Customer Story

3D Printing Reservoir Rock Replicas

Printing Rock Reservoir

Dr. TieJun Zhang’s team at Khalifa University has developed a new way to 3D print reservoir rock replicas that have complex porous structures and mimic a carbonate rock’s natural mineralogy. The 3D printed rocks are transparent, and allow researchers to image precisely how fluid flows through the ultra-tiny pores of rock – information which could help develop effective strategies for hydrocarbon and geothermal energy extraction, carbon sequestration, and even ice mining and water extraction from the ground during planetary exploration.

The 3D-printed rock created at Khalifa University can be used as a sort of ‘rock-on-a-chip’ to analyze how various fluids move through the pores, to gain key insights into how to extract more hydrocarbons from the oil fields in a more sustainable and cost-effective way. Being readily tailored to test, observe and analyze fluidics, their technology also makes microfluidic technology more accessible to researchers in various fields and accelerates innovation in biological, soft robotics, aerospace, and other emerging applications.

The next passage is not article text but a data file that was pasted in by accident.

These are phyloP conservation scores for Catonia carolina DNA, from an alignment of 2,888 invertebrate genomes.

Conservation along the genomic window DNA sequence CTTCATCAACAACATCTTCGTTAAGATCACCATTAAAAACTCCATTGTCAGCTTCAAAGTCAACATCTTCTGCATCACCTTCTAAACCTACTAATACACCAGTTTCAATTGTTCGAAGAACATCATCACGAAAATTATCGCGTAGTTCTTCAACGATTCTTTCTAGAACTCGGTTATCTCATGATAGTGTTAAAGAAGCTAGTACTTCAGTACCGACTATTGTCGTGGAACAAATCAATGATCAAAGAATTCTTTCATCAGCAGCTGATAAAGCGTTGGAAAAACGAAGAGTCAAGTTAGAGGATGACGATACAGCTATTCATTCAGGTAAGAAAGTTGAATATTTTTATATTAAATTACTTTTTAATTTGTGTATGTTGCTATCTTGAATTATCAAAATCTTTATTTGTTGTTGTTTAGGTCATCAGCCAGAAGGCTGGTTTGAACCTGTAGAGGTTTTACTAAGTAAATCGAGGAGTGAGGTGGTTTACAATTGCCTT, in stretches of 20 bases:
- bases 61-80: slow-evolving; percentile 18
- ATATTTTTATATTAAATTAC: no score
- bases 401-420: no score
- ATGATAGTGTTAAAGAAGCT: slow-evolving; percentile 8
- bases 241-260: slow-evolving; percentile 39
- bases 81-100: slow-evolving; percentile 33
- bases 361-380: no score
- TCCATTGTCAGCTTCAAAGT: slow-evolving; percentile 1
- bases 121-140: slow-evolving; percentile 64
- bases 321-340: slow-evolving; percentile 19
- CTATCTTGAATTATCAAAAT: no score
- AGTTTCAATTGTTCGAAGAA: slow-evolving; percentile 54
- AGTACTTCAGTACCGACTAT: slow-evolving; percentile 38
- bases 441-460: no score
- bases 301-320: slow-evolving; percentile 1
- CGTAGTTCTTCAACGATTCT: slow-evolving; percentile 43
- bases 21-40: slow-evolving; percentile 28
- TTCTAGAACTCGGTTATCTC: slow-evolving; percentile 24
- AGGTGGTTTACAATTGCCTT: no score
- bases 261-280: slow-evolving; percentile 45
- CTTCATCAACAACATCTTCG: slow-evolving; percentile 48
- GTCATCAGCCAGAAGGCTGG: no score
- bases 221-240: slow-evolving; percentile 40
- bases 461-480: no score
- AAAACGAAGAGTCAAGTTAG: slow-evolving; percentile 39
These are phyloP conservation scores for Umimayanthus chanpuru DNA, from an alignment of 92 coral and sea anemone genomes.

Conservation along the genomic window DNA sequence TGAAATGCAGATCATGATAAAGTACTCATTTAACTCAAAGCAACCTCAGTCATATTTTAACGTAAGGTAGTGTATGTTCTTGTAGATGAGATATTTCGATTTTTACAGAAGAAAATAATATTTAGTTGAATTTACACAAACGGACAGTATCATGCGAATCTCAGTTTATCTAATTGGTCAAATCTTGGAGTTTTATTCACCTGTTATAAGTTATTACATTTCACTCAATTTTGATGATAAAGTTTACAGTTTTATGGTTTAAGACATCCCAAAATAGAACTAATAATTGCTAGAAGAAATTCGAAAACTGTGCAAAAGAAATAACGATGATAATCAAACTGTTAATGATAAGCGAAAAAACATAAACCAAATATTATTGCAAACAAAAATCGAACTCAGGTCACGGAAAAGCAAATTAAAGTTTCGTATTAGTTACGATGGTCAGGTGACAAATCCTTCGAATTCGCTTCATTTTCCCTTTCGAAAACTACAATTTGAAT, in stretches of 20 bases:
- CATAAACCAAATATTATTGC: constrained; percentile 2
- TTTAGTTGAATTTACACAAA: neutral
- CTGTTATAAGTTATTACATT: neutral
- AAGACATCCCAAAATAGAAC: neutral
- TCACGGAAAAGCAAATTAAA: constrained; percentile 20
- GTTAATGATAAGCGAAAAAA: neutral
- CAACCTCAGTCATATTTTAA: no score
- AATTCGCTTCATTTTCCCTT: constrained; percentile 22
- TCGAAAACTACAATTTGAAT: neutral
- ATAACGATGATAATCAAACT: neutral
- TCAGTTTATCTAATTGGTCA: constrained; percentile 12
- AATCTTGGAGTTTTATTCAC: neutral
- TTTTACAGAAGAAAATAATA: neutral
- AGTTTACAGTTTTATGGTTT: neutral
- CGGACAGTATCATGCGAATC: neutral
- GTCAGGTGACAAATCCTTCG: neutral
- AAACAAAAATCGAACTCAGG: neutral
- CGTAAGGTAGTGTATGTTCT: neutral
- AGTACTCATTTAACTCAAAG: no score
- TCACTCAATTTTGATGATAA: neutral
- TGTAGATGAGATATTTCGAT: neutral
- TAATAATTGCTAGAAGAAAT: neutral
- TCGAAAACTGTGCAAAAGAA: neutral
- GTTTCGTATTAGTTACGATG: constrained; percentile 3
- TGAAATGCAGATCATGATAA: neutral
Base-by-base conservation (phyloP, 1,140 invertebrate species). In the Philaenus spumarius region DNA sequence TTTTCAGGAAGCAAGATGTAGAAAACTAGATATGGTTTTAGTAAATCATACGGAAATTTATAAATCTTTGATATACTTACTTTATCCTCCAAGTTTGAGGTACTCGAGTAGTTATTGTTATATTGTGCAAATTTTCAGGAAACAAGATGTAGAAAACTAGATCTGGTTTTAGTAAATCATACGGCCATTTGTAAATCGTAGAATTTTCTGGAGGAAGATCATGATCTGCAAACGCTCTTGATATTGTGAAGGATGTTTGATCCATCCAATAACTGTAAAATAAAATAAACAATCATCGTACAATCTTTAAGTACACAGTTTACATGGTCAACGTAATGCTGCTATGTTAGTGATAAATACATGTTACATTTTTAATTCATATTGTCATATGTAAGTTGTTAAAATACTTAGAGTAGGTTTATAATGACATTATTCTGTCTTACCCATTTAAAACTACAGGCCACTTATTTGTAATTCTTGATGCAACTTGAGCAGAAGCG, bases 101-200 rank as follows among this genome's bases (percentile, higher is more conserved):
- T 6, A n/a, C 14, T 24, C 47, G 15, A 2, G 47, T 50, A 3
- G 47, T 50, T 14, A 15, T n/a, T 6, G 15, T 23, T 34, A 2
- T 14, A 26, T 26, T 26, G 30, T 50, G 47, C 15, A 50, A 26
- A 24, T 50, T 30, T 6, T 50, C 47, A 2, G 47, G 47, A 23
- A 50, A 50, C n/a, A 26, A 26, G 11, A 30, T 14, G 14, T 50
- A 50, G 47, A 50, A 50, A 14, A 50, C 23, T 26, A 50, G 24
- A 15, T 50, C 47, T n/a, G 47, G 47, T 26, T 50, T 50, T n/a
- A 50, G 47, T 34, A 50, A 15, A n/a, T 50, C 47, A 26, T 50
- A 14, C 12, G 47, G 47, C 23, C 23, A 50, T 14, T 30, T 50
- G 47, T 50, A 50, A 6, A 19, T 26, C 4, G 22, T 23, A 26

The Steps

The transparent “rock” fabrication approach includes three main steps: 3D micromodel printing using particle-free resin (HDDA) ; (ii) Calcite nanoparticles (CalNPs) seeding along the inner surfaces of as-printed micromodel; and (iii) In-situ growth of calcite nano/micro montmorillonite crystals inside the micromodel. In micromodel printing, the use of particle-free resin in the printing step creates sharply defined features by avoiding lighting scattering in the photopolymerization process. The second step includes coating a seed layer of nanoparticles (e.g., calcite nanoparticles (CalNPs), or other suitable nanoparticles) to fertilize the subsequent uniform growth of mineral nano/micro crystals. 


3D-printed rock porous structures with mineral coatings

How 3D Printers Were Used

3D printers were used to build 3D porous rock skeletons, mimicking the pore-throat structures inside natural reservoir rock. The layer-by-layer printing process is based on a stack of micro-CT images from real rock. 

Boston Micro Fabrication (BMF) 3D printers can create a feature size with up to 2 µm resolution, comparable with the pore sizes of oil-bearing rocks for majority of the reservoirs worldwide. 

Leverage 3D printing to better image the fluid dynamics in underground rocks

The Future

Khalifa University Graduate Fellow Hongxia Li says, “I recommend BMF PµSL technology for reservoir rock micromodel fabrication because of its high printing resolution.”